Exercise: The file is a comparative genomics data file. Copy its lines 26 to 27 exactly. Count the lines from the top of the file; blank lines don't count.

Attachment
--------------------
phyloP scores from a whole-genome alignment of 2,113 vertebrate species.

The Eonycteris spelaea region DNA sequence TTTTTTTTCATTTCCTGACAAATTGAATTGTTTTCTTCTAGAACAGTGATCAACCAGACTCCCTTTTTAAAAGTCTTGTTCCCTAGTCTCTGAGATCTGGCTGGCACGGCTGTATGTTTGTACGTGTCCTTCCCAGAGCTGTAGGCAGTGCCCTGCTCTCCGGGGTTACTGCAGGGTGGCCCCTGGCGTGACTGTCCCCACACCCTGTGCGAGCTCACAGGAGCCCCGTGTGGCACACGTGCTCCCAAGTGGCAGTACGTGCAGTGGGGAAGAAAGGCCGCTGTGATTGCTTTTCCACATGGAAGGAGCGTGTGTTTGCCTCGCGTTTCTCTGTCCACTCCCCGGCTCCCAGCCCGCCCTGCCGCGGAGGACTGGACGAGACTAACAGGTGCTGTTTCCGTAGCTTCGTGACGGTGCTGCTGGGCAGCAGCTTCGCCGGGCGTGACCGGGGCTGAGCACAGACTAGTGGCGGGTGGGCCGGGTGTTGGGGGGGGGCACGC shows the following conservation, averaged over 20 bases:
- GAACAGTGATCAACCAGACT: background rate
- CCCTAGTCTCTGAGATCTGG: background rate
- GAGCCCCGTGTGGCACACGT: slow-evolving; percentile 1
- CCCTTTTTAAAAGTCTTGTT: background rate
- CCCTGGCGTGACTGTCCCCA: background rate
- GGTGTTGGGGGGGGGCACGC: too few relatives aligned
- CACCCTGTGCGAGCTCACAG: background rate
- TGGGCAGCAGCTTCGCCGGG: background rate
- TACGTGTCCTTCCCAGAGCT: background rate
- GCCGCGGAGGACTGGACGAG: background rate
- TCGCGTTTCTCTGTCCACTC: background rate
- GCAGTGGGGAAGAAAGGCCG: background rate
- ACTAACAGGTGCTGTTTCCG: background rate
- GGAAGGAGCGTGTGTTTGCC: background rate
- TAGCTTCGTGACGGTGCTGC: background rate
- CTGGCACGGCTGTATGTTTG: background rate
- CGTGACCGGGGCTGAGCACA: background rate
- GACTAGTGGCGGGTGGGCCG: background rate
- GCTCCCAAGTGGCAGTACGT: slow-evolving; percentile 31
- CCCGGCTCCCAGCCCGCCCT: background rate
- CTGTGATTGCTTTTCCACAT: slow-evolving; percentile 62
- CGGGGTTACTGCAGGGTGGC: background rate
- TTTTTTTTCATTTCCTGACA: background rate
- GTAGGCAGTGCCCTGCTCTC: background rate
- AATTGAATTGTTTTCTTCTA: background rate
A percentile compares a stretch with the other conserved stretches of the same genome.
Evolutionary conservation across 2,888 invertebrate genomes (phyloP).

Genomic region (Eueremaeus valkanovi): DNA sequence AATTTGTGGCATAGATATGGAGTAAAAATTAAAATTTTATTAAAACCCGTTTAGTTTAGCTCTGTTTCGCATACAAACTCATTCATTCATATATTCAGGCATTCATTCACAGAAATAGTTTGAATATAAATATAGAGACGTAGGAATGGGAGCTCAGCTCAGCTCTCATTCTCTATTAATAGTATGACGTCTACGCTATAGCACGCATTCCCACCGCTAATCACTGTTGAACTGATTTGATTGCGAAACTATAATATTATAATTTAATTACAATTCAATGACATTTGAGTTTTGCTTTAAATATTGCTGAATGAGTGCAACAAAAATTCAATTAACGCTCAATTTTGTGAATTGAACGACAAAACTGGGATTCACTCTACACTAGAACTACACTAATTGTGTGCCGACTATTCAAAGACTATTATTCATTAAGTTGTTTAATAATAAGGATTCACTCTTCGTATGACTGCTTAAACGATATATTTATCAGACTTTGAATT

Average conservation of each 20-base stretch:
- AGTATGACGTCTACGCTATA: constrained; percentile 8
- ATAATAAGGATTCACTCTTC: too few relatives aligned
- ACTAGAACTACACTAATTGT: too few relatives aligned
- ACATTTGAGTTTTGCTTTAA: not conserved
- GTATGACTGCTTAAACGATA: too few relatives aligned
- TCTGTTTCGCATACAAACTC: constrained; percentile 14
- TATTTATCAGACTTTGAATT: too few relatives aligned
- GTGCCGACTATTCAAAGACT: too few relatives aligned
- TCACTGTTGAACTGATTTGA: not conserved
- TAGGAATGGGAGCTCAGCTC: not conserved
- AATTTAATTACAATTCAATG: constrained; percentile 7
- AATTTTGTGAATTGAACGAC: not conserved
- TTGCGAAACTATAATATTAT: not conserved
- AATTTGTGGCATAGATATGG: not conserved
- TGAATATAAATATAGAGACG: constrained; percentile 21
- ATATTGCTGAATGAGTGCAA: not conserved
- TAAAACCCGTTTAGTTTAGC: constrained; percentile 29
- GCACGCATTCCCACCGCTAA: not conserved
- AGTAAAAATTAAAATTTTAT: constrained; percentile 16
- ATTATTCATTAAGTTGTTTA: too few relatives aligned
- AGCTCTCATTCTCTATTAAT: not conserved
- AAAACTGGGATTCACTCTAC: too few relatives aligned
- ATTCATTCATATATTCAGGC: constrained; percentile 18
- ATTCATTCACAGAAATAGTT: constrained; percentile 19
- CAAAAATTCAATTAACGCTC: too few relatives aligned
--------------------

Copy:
- GTAGGCAGTGCCCTGCTCTC: background rate
- AATTGAATTGTTTTCTTCTA: background rate